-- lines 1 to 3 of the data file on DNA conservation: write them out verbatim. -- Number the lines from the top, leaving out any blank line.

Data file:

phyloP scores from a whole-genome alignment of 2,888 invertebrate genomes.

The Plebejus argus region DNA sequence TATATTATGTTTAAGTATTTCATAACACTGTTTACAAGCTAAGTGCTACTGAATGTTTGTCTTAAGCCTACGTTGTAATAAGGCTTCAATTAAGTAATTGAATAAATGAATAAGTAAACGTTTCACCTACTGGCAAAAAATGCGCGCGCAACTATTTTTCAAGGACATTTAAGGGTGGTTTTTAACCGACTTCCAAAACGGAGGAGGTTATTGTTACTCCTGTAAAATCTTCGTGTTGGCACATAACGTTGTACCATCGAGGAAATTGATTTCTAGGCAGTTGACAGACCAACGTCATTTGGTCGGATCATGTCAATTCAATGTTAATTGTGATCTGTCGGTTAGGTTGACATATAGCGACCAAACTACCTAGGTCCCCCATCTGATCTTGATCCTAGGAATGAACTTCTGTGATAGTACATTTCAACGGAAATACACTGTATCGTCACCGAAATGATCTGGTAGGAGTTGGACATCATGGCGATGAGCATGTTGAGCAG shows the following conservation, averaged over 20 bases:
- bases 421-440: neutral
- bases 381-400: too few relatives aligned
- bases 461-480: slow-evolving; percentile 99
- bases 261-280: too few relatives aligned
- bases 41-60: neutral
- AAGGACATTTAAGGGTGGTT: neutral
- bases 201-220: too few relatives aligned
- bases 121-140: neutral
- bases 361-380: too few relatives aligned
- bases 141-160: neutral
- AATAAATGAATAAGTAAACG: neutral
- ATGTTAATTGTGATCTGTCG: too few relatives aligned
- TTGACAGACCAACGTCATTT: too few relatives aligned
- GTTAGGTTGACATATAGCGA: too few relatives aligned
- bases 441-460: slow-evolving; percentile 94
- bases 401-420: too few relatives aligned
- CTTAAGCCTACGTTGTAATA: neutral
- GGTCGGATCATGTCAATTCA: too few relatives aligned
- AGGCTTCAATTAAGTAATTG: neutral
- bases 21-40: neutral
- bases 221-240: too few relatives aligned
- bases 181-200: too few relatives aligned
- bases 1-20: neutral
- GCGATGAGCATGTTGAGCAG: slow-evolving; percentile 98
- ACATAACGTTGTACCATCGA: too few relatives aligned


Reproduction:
phyloP scores from a whole-genome alignment of 2,888 invertebrate genomes.

The Plebejus argus region DNA sequence TATATTATGTTTAAGTATTTCATAACACTGTTTACAAGCTAAGTGCTACTGAATGTTTGTCTTAAGCCTACGTTGTAATAAGGCTTCAATTAAGTAATTGAATAAATGAATAAGTAAACGTTTCACCTACTGGCAAAAAATGCGCGCGCAACTATTTTTCAAGGACATTTAAGGGTGGTTTTTAACCGACTTCCAAAACGGAGGAGGTTATTGTTACTCCTGTAAAATCTTCGTGTTGGCACATAACGTTGTACCATCGAGGAAATTGATTTCTAGGCAGTTGACAGACCAACGTCATTTGGTCGGATCATGTCAATTCAATGTTAATTGTGATCTGTCGGTTAGGTTGACATATAGCGACCAAACTACCTAGGTCCCCCATCTGATCTTGATCCTAGGAATGAACTTCTGTGATAGTACATTTCAACGGAAATACACTGTATCGTCACCGAAATGATCTGGTAGGAGTTGGACATCATGGCGATGAGCATGTTGAGCAG shows the following conservation, averaged over 20 bases:
- bases 421-440: neutral